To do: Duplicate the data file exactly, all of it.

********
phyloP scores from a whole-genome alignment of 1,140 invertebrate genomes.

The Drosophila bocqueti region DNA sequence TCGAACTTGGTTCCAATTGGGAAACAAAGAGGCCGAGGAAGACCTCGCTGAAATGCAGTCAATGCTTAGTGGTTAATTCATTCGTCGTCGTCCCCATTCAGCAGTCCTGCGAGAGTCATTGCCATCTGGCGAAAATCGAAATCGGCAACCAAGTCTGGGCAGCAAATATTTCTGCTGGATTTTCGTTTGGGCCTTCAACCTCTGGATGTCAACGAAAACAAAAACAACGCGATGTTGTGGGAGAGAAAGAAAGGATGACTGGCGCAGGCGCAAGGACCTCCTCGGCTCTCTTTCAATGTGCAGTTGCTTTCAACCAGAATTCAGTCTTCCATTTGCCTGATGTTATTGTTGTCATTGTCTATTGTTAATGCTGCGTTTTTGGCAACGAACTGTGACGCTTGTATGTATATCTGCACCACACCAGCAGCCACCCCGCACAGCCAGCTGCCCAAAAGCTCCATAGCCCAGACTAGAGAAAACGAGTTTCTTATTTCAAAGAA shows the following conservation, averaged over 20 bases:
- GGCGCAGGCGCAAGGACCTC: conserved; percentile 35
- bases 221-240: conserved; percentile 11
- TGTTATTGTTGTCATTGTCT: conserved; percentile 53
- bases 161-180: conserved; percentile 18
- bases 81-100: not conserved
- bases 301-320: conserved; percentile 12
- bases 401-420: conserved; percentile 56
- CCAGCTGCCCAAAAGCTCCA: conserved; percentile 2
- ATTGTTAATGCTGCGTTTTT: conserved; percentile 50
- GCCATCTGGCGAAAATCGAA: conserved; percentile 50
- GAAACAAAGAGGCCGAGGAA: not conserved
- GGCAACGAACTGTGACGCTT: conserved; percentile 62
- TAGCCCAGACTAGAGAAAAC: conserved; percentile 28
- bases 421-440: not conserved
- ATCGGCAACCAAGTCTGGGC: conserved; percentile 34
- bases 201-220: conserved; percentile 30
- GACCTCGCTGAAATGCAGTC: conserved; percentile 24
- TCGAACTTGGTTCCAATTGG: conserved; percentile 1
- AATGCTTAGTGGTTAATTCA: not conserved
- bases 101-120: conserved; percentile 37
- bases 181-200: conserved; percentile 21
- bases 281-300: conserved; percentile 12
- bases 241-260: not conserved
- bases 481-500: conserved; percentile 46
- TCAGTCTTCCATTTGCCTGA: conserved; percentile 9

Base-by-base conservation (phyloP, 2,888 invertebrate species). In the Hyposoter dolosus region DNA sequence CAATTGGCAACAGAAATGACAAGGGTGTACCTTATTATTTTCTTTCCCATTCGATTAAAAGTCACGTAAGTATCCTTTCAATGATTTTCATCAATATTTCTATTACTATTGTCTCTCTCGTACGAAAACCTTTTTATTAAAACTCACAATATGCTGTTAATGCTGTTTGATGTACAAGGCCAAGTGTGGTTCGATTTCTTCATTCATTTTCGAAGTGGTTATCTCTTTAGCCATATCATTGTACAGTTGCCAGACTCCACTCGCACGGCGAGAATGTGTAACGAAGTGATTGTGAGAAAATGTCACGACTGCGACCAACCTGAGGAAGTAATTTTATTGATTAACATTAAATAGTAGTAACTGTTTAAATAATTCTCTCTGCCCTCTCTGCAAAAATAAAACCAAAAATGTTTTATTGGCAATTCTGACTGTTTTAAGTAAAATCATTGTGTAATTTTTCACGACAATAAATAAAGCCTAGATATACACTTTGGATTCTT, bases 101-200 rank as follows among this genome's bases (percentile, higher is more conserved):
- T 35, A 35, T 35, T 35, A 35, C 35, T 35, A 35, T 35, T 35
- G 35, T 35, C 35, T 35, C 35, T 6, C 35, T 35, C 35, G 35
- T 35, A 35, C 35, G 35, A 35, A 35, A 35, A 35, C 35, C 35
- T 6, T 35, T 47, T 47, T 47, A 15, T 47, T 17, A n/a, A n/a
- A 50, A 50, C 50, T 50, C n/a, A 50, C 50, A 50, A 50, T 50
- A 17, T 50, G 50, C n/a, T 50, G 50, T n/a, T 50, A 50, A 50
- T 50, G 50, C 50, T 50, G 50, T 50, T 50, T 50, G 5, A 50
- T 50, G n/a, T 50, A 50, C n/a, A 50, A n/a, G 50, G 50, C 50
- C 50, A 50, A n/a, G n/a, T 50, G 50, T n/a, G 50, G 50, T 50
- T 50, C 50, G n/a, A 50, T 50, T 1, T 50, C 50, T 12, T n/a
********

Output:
phyloP scores from a whole-genome alignment of 1,140 invertebrate genomes.

The Drosophila bocqueti region DNA sequence TCGAACTTGGTTCCAATTGGGAAACAAAGAGGCCGAGGAAGACCTCGCTGAAATGCAGTCAATGCTTAGTGGTTAATTCATTCGTCGTCGTCCCCATTCAGCAGTCCTGCGAGAGTCATTGCCATCTGGCGAAAATCGAAATCGGCAACCAAGTCTGGGCAGCAAATATTTCTGCTGGATTTTCGTTTGGGCCTTCAACCTCTGGATGTCAACGAAAACAAAAACAACGCGATGTTGTGGGAGAGAAAGAAAGGATGACTGGCGCAGGCGCAAGGACCTCCTCGGCTCTCTTTCAATGTGCAGTTGCTTTCAACCAGAATTCAGTCTTCCATTTGCCTGATGTTATTGTTGTCATTGTCTATTGTTAATGCTGCGTTTTTGGCAACGAACTGTGACGCTTGTATGTATATCTGCACCACACCAGCAGCCACCCCGCACAGCCAGCTGCCCAAAAGCTCCATAGCCCAGACTAGAGAAAACGAGTTTCTTATTTCAAAGAA shows the following conservation, averaged over 20 bases:
- GGCGCAGGCGCAAGGACCTC: conserved; percentile 35
- bases 221-240: conserved; percentile 11
- TGTTATTGTTGTCATTGTCT: conserved; percentile 53
- bases 161-180: conserved; percentile 18
- bases 81-100: not conserved
- bases 301-320: conserved; percentile 12
- bases 401-420: conserved; percentile 56
- CCAGCTGCCCAAAAGCTCCA: conserved; percentile 2
- ATTGTTAATGCTGCGTTTTT: conserved; percentile 50
- GCCATCTGGCGAAAATCGAA: conserved; percentile 50
- GAAACAAAGAGGCCGAGGAA: not conserved
- GGCAACGAACTGTGACGCTT: conserved; percentile 62
- TAGCCCAGACTAGAGAAAAC: conserved; percentile 28
- bases 421-440: not conserved
- ATCGGCAACCAAGTCTGGGC: conserved; percentile 34
- bases 201-220: conserved; percentile 30
- GACCTCGCTGAAATGCAGTC: conserved; percentile 24
- TCGAACTTGGTTCCAATTGG: conserved; percentile 1
- AATGCTTAGTGGTTAATTCA: not conserved
- bases 101-120: conserved; percentile 37
- bases 181-200: conserved; percentile 21
- bases 281-300: conserved; percentile 12
- bases 241-260: not conserved
- bases 481-500: conserved; percentile 46
- TCAGTCTTCCATTTGCCTGA: conserved; percentile 9

Base-by-base conservation (phyloP, 2,888 invertebrate species). In the Hyposoter dolosus region DNA sequence CAATTGGCAACAGAAATGACAAGGGTGTACCTTATTATTTTCTTTCCCATTCGATTAAAAGTCACGTAAGTATCCTTTCAATGATTTTCATCAATATTTCTATTACTATTGTCTCTCTCGTACGAAAACCTTTTTATTAAAACTCACAATATGCTGTTAATGCTGTTTGATGTACAAGGCCAAGTGTGGTTCGATTTCTTCATTCATTTTCGAAGTGGTTATCTCTTTAGCCATATCATTGTACAGTTGCCAGACTCCACTCGCACGGCGAGAATGTGTAACGAAGTGATTGTGAGAAAATGTCACGACTGCGACCAACCTGAGGAAGTAATTTTATTGATTAACATTAAATAGTAGTAACTGTTTAAATAATTCTCTCTGCCCTCTCTGCAAAAATAAAACCAAAAATGTTTTATTGGCAATTCTGACTGTTTTAAGTAAAATCATTGTGTAATTTTTCACGACAATAAATAAAGCCTAGATATACACTTTGGATTCTT, bases 101-200 rank as follows among this genome's bases (percentile, higher is more conserved):
- T 35, A 35, T 35, T 35, A 35, C 35, T 35, A 35, T 35, T 35
- G 35, T 35, C 35, T 35, C 35, T 6, C 35, T 35, C 35, G 35
- T 35, A 35, C 35, G 35, A 35, A 35, A 35, A 35, C 35, C 35
- T 6, T 35, T 47, T 47, T 47, A 15, T 47, T 17, A n/a, A n/a
- A 50, A 50, C 50, T 50, C n/a, A 50, C 50, A 50, A 50, T 50
- A 17, T 50, G 50, C n/a, T 50, G 50, T n/a, T 50, A 50, A 50
- T 50, G 50, C 50, T 50, G 50, T 50, T 50, T 50, G 5, A 50
- T 50, G n/a, T 50, A 50, C n/a, A 50, A n/a, G 50, G 50, C 50
- C 50, A 50, A n/a, G n/a, T 50, G 50, T n/a, G 50, G 50, T 50
- T 50, C 50, G n/a, A 50, T 50, T 1, T 50, C 50, T 12, T n/a